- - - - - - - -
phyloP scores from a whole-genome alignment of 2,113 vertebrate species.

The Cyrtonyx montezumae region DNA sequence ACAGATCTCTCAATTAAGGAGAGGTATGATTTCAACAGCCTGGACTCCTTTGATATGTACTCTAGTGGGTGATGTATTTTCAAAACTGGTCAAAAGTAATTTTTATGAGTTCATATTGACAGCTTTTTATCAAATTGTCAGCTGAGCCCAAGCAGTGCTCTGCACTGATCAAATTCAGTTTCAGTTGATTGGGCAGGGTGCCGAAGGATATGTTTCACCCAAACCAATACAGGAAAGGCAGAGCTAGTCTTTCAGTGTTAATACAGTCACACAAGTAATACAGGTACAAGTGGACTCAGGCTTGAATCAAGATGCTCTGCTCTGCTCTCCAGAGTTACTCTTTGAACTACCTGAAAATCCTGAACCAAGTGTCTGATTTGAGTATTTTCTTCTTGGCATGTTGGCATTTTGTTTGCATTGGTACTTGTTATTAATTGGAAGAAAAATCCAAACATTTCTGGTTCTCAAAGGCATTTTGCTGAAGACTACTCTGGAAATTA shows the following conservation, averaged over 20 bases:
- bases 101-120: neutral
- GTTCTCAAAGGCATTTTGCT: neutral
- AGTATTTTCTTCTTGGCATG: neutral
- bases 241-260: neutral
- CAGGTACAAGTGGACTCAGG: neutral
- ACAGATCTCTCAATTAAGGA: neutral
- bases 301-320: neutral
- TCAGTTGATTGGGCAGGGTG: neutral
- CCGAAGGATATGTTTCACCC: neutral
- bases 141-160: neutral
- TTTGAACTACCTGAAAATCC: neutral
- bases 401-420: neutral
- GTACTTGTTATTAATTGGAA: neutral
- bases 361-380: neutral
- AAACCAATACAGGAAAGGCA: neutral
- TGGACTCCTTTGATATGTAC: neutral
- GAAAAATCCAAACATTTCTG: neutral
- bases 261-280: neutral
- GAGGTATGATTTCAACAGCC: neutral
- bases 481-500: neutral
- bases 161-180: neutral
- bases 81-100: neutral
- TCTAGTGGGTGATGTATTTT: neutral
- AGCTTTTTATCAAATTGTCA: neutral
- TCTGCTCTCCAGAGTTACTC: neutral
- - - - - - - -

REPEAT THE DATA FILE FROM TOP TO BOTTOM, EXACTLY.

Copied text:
phyloP scores from a whole-genome alignment of 2,113 vertebrate species.

The Cyrtonyx montezumae region DNA sequence ACAGATCTCTCAATTAAGGAGAGGTATGATTTCAACAGCCTGGACTCCTTTGATATGTACTCTAGTGGGTGATGTATTTTCAAAACTGGTCAAAAGTAATTTTTATGAGTTCATATTGACAGCTTTTTATCAAATTGTCAGCTGAGCCCAAGCAGTGCTCTGCACTGATCAAATTCAGTTTCAGTTGATTGGGCAGGGTGCCGAAGGATATGTTTCACCCAAACCAATACAGGAAAGGCAGAGCTAGTCTTTCAGTGTTAATACAGTCACACAAGTAATACAGGTACAAGTGGACTCAGGCTTGAATCAAGATGCTCTGCTCTGCTCTCCAGAGTTACTCTTTGAACTACCTGAAAATCCTGAACCAAGTGTCTGATTTGAGTATTTTCTTCTTGGCATGTTGGCATTTTGTTTGCATTGGTACTTGTTATTAATTGGAAGAAAAATCCAAACATTTCTGGTTCTCAAAGGCATTTTGCTGAAGACTACTCTGGAAATTA shows the following conservation, averaged over 20 bases:
- bases 101-120: neutral
- GTTCTCAAAGGCATTTTGCT: neutral
- AGTATTTTCTTCTTGGCATG: neutral
- bases 241-260: neutral
- CAGGTACAAGTGGACTCAGG: neutral
- ACAGATCTCTCAATTAAGGA: neutral
- bases 301-320: neutral
- TCAGTTGATTGGGCAGGGTG: neutral
- CCGAAGGATATGTTTCACCC: neutral
- bases 141-160: neutral
- TTTGAACTACCTGAAAATCC: neutral
- bases 401-420: neutral
- GTACTTGTTATTAATTGGAA: neutral
- bases 361-380: neutral
- AAACCAATACAGGAAAGGCA: neutral
- TGGACTCCTTTGATATGTAC: neutral
- GAAAAATCCAAACATTTCTG: neutral
- bases 261-280: neutral
- GAGGTATGATTTCAACAGCC: neutral
- bases 481-500: neutral
- bases 161-180: neutral
- bases 81-100: neutral
- TCTAGTGGGTGATGTATTTT: neutral
- AGCTTTTTATCAAATTGTCA: neutral
- TCTGCTCTCCAGAGTTACTC: neutral